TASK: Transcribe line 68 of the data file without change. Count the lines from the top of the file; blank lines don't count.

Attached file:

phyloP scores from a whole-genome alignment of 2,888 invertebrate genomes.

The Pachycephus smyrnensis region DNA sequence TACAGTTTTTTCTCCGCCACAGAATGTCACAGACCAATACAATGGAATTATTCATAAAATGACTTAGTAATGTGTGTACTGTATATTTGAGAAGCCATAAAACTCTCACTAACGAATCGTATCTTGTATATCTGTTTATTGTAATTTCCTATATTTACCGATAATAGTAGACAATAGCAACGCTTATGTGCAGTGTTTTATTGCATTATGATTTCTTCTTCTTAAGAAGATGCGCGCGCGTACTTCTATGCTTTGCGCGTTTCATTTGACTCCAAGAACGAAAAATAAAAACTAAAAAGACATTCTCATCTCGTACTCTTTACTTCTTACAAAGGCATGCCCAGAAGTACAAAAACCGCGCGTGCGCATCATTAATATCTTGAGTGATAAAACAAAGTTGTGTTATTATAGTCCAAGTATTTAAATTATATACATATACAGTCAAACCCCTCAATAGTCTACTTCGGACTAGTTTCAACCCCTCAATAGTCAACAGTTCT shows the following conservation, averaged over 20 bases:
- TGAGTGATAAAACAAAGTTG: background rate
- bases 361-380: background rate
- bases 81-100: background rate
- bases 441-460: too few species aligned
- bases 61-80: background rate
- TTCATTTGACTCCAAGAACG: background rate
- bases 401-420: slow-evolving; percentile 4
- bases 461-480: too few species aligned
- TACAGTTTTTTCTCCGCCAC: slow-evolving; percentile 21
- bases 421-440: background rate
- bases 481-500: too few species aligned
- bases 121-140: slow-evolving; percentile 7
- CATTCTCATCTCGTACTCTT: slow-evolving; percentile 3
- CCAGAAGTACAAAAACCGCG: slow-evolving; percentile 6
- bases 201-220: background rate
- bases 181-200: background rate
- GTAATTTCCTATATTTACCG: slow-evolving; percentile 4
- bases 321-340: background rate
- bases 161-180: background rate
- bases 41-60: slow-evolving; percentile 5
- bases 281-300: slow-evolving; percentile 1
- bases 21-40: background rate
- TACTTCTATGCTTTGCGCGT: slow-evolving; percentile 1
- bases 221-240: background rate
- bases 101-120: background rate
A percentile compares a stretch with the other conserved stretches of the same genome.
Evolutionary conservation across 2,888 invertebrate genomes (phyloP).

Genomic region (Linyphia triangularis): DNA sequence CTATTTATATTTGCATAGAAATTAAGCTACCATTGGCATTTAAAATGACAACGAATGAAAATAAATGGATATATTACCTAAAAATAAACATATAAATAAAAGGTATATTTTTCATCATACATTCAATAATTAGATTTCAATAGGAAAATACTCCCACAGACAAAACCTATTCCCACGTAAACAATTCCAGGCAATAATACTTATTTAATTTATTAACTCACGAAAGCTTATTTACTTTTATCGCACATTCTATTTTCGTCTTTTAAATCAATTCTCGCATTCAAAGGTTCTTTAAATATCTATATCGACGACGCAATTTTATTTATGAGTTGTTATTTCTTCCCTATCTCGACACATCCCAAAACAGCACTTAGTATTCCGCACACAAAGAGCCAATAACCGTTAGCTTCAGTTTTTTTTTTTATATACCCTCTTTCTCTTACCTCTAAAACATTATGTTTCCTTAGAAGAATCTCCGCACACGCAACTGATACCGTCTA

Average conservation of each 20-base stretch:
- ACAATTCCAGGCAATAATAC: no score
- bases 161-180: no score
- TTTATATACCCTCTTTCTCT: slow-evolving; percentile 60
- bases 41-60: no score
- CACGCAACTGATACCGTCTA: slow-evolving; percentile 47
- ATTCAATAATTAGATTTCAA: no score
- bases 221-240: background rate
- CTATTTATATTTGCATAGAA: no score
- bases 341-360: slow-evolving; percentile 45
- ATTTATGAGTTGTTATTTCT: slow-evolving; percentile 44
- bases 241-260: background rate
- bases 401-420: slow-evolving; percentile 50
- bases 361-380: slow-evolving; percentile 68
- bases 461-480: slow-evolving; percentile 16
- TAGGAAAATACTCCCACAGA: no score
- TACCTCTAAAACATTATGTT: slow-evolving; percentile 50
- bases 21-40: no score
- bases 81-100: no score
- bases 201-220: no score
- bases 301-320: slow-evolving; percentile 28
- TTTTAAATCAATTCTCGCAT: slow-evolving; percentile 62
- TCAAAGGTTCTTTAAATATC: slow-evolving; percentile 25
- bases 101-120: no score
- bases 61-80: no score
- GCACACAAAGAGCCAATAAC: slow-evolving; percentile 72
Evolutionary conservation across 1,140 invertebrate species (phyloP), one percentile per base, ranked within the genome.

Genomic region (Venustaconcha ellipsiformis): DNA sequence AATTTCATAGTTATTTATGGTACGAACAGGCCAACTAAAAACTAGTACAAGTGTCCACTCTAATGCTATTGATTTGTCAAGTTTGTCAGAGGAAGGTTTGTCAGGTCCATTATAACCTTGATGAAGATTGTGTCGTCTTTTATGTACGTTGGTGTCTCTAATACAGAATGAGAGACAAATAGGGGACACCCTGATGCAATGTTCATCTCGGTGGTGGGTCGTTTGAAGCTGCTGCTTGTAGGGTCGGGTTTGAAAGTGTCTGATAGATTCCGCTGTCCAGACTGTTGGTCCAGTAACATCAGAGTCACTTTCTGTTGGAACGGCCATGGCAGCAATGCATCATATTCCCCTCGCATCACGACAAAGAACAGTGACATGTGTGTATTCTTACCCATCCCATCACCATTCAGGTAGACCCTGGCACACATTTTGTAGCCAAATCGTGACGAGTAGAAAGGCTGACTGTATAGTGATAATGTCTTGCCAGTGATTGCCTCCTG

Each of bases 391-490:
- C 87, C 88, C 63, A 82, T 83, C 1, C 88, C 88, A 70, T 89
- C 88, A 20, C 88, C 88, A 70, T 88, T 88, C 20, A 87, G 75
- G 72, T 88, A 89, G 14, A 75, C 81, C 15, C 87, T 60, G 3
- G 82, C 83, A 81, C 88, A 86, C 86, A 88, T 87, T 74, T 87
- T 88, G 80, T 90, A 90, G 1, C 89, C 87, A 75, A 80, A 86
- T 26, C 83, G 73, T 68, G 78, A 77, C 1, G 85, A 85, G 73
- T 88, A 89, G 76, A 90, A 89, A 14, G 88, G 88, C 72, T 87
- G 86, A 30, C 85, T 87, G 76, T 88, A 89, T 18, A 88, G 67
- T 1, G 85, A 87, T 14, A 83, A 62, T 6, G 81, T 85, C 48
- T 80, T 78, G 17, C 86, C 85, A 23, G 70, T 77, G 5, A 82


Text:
- T 1, G 85, A 87, T 14, A 83, A 62, T 6, G 81, T 85, C 48